I think most of us engaged in Christian ministry fundraising would agree that this past year was challenging. The context in which I say that is with regard to “money raised” either compared to the previous year or perhaps against a budget that had aggressive goals. The antithesis of this past “challenging year” of course has been the many years in which we have exceeded fundraising expectations. In either case the conversation still focuses around “money raised.”
What is the heart of development?
What is the heart of development? What is our most important role as fundraisers in a ministry? We all have a budget and understand how important it is to raise the necessary amount to support the ministry’s operation so that we can serve those in need effectively, efficiently and responsibly. But what is the heart of development, or said differently, what is God’s heart in development?
Are we measured by how much we raise or don’t raise, or is there something more at stake, something more eternal in nature? In his book A Spirituality of Fundraising (Upper Room Books, 2011) Henri Nouwen describes fundraising as a ministry: “Fundraising is a very rich and beautiful activity. It is a confident, joyful and hope filled expression of ministry. In ministering to each other, each from the riches that he or she possesses, we work together for the full coming of God’s Kingdom.”
Called out of the “corporate world” 17 years ago into my current role as vice president of development at Denver Rescue Mission, this has been a humbling journey indeed. As a long-time banker it was always easy to measure our team’s performance from year to year. We knew what the goal was and did whatever it took to get there. Everyone was rewarded or demoted based on financial objectives against a stated goal. This was easy to understand and measure. In Christian fundraising there is a stated goal but then there is this “ministry” piece attached. How do we measure that? Are we ministering to our donor base appropriately and effectively? Did we offend them? Were we bold enough or too bold?
Are we ministering to our donor base appropriately and effectively?
This is the rich and beautiful part of what Nouwen is describing! We get the privilege of communicating God’s thoughts about stewarding his money, along with the exciting, nerve-racking aspects of asking for it!
One of the many resources available is a wonderful book, The Sower, (ECFAPress, 2010) written by Dr. R. Scott Rodin and Dr. Gary Hoag on the topic of the ministry of raising kingdom resources. I had the privilege of taking a biblical stewardship class from Gary while he was the vice president of development at Denver Theological Seminary. The class was focused on understanding the biblical principles of stewardship and fundraising. It was very enlightening, but more importantly impactful on relieving the pressure of “it’s up to ME to raise money.” In The Sower, Dan Busby, president of ECFA, outlines three assumptions that Scott and Gary communicate to the reader.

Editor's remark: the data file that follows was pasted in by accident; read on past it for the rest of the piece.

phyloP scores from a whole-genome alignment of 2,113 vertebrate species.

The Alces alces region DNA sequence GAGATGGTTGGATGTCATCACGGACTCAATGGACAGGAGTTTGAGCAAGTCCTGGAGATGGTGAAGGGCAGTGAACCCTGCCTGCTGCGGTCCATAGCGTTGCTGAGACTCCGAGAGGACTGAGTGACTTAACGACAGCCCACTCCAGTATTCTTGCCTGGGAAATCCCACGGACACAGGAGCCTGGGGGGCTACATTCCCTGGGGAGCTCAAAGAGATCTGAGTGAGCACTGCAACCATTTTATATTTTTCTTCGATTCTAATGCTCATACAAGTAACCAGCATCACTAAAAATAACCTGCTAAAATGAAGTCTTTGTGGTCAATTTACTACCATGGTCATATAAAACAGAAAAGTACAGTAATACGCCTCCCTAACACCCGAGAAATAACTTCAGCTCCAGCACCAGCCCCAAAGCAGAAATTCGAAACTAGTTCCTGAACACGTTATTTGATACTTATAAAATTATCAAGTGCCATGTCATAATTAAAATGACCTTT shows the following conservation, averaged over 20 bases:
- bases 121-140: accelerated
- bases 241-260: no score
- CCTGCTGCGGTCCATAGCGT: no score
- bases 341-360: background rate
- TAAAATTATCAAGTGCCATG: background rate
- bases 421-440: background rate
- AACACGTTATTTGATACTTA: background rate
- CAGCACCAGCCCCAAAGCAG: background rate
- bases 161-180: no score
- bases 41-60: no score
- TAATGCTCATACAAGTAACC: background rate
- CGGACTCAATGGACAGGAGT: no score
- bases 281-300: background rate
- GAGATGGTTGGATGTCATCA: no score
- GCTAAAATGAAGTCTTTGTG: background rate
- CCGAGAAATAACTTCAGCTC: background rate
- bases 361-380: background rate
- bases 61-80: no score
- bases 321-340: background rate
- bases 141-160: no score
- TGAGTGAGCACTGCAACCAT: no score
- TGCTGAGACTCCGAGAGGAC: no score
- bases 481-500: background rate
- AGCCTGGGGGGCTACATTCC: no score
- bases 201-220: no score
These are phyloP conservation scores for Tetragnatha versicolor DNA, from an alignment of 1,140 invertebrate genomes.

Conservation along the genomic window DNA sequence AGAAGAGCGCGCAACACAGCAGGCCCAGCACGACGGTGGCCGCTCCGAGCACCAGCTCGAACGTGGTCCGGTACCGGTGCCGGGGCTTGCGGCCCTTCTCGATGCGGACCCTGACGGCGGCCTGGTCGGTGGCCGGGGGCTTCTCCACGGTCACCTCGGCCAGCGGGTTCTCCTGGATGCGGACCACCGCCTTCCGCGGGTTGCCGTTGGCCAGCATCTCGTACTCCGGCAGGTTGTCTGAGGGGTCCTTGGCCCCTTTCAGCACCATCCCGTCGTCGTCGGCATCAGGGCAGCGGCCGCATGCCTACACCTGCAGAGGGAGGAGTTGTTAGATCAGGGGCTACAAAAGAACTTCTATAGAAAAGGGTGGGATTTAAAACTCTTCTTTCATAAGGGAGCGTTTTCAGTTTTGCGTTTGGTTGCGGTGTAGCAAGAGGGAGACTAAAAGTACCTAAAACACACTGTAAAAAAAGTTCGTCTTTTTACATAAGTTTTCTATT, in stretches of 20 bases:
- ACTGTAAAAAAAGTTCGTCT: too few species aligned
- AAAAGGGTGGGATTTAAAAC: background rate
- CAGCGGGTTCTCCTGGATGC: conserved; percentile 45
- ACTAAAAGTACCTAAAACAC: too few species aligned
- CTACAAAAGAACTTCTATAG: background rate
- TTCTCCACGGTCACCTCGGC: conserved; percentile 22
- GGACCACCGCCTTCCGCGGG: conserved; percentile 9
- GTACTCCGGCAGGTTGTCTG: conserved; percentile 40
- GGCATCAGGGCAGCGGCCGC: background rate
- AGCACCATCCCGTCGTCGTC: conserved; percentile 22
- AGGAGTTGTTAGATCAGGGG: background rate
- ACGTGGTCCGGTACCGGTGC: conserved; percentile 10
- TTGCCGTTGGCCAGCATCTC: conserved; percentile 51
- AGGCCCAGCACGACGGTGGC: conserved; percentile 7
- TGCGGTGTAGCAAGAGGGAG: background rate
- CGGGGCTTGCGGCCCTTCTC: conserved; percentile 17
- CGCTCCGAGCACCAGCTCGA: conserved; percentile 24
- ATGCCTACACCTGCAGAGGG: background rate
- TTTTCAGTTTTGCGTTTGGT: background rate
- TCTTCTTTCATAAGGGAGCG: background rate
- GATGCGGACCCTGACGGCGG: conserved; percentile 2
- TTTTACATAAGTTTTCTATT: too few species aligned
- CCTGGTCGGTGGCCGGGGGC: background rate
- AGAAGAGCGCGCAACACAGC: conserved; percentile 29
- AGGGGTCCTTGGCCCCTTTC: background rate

- Generous giving is not predicated solely on the work of an individual or an organization’s efforts, but rather on God’s work in people.
- Generosity flows from transformed hearts as they conform to the image of Christ, who is generous.
- Christian resource-raising is not solely about securing transactions or gifts; rather it is about encouraging spiritual transformation-helping people become givers rich toward God.
The message of The Sower is all about transforming the hearts of the donors, which is really another way to describe the ministry of fundraising. This is vital as we ask how we as fundraising professionals sustain our own hearts as we minister.
Here are some thoughts:
- Stay engaged in the actual mission of your organization. Volunteer regularly by serving on the front lines. This is also a good way to engage with your donors. Mentor someone in the program. As always, the mentor becomes the mentee.
- Pursue best practices from larger organizations both in your field of ministry as well as outside. This will help you realize you don’t have to figure it all out.
- Find a mentor. We all need someone to call for advice and to bounce ideas off.
- Build a culture of philanthropy among your board and staff.
- Trust that God has you in your role for a time such as this and continue to pray for his guidance.
In a Spirituality of Fundraising, Henri Nouwen concludes with wonderful advice on sustaining our hearts as development leaders: “When we approach fundraising in a spirit of gratitude, our confidence in our mission does not depend on how the person we are with responds to our request! We are free to remain secure in God’s love with our hearts set joyfully on the kingdom.”
Griff Freyschlag is the vice president of development for Denver Rescue Mission. He is also a member of the national advisory council for Christian Leadership Alliance. After spending 22 years in the banking business, God used day to day experiences with friends “on the street” in Denver to prepare Griff’s heart for serving the homeless. Denver Rescue Mission has a development staff of 24 people committed to communicating the message of “Changing Lives in the Name of Christ.”
Register by June 17 for an Alliance 10-week online module, facilitated by Griff Freyschlag, on building an engaging brand and inspiring donor support.